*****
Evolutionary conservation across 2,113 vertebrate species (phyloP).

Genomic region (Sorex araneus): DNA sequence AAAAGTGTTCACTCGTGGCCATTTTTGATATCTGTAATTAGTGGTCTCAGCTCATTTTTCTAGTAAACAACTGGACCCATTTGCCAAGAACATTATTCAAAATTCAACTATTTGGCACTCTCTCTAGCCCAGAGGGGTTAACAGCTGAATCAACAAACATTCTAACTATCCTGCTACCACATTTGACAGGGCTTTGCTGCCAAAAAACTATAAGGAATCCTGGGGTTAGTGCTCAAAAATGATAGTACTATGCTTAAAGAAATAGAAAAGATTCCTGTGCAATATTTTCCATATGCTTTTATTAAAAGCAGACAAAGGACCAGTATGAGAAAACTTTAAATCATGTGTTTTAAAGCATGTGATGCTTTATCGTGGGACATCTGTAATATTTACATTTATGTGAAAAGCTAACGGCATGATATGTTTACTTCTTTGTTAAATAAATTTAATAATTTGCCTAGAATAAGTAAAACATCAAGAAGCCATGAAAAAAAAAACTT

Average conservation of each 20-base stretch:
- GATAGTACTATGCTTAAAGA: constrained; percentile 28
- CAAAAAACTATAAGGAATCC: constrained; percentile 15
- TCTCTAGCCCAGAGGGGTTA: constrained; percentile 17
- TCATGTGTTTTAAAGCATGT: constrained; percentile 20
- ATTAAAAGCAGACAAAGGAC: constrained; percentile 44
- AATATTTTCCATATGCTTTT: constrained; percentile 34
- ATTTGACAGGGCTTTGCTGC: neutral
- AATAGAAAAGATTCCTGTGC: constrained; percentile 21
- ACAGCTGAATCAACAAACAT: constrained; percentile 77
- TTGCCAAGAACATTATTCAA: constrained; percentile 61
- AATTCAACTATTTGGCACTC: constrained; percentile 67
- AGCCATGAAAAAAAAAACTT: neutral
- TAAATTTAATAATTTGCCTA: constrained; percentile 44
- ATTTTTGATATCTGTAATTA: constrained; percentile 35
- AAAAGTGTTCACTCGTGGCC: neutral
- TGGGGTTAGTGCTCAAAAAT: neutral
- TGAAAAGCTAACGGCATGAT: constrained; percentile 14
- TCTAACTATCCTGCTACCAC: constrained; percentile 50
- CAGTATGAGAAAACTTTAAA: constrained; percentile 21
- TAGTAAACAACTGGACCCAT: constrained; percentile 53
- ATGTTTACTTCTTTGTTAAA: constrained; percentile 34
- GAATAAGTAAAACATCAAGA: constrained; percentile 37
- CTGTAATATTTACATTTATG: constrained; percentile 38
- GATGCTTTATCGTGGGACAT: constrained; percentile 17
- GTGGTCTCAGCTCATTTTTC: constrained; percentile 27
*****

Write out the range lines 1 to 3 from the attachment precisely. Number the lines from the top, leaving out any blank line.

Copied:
Evolutionary conservation across 2,113 vertebrate species (phyloP).

Genomic region (Sorex araneus): DNA sequence AAAAGTGTTCACTCGTGGCCATTTTTGATATCTGTAATTAGTGGTCTCAGCTCATTTTTCTAGTAAACAACTGGACCCATTTGCCAAGAACATTATTCAAAATTCAACTATTTGGCACTCTCTCTAGCCCAGAGGGGTTAACAGCTGAATCAACAAACATTCTAACTATCCTGCTACCACATTTGACAGGGCTTTGCTGCCAAAAAACTATAAGGAATCCTGGGGTTAGTGCTCAAAAATGATAGTACTATGCTTAAAGAAATAGAAAAGATTCCTGTGCAATATTTTCCATATGCTTTTATTAAAAGCAGACAAAGGACCAGTATGAGAAAACTTTAAATCATGTGTTTTAAAGCATGTGATGCTTTATCGTGGGACATCTGTAATATTTACATTTATGTGAAAAGCTAACGGCATGATATGTTTACTTCTTTGTTAAATAAATTTAATAATTTGCCTAGAATAAGTAAAACATCAAGAAGCCATGAAAAAAAAAACTT

Average conservation of each 20-base stretch: